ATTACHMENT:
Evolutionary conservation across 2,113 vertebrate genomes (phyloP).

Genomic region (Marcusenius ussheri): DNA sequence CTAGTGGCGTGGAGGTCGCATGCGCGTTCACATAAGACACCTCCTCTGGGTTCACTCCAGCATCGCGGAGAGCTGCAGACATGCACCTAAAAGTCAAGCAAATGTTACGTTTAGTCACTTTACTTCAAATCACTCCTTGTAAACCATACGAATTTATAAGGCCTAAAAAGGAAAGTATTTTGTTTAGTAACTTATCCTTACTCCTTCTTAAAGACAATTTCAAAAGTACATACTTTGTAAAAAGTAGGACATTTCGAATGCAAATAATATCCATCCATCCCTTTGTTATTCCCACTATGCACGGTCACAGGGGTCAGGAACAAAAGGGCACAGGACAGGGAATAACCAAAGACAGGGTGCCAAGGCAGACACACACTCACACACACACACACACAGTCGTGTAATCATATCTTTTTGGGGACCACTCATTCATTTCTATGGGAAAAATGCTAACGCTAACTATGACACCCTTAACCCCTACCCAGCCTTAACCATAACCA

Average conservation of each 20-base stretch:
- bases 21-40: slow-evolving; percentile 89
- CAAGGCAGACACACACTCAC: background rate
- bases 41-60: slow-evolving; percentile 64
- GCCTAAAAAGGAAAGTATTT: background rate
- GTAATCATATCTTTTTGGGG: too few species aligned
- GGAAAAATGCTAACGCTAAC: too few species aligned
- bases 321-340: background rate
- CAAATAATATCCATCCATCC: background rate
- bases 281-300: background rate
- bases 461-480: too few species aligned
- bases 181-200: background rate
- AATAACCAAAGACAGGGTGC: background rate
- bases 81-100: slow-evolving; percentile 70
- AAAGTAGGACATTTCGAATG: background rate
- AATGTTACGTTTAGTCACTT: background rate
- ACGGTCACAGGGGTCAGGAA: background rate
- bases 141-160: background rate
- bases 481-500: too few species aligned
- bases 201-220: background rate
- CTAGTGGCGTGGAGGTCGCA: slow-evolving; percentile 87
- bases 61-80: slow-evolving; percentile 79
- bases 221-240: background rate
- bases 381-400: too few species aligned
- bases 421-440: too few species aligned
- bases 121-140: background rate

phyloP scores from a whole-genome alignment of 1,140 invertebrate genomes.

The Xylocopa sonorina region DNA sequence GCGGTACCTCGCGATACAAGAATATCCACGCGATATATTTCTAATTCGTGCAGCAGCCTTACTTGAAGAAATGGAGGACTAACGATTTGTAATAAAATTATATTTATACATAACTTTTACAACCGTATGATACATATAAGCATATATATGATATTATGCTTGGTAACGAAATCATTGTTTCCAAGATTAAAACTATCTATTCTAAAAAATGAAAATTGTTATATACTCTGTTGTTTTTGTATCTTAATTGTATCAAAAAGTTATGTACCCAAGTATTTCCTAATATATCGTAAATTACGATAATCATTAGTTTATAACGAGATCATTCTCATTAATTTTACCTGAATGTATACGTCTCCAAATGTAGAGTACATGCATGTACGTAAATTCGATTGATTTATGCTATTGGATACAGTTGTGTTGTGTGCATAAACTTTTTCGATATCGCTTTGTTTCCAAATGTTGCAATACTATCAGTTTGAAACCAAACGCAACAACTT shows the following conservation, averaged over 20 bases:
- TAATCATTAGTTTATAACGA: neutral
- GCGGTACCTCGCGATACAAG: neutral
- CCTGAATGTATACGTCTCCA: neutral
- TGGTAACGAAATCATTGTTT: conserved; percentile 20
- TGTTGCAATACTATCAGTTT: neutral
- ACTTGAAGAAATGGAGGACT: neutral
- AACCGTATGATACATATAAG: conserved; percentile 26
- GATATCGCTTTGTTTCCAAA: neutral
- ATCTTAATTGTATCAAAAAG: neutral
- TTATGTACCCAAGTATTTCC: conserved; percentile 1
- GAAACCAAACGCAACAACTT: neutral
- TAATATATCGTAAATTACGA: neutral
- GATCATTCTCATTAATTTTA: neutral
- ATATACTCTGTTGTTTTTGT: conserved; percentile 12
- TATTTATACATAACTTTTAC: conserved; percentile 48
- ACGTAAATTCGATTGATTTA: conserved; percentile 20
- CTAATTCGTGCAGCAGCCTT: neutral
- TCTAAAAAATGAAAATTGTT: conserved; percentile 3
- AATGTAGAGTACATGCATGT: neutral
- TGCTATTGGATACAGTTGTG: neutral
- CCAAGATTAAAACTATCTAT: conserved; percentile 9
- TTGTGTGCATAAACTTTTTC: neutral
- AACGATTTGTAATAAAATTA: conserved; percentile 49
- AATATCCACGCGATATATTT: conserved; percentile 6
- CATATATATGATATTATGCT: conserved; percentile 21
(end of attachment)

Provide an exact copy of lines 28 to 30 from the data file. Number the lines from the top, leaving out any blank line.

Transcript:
- bases 121-140: background rate

phyloP scores from a whole-genome alignment of 1,140 invertebrate genomes.

The Xylocopa sonorina region DNA sequence GCGGTACCTCGCGATACAAGAATATCCACGCGATATATTTCTAATTCGTGCAGCAGCCTTACTTGAAGAAATGGAGGACTAACGATTTGTAATAAAATTATATTTATACATAACTTTTACAACCGTATGATACATATAAGCATATATATGATATTATGCTTGGTAACGAAATCATTGTTTCCAAGATTAAAACTATCTATTCTAAAAAATGAAAATTGTTATATACTCTGTTGTTTTTGTATCTTAATTGTATCAAAAAGTTATGTACCCAAGTATTTCCTAATATATCGTAAATTACGATAATCATTAGTTTATAACGAGATCATTCTCATTAATTTTACCTGAATGTATACGTCTCCAAATGTAGAGTACATGCATGTACGTAAATTCGATTGATTTATGCTATTGGATACAGTTGTGTTGTGTGCATAAACTTTTTCGATATCGCTTTGTTTCCAAATGTTGCAATACTATCAGTTTGAAACCAAACGCAACAACTT shows the following conservation, averaged over 20 bases: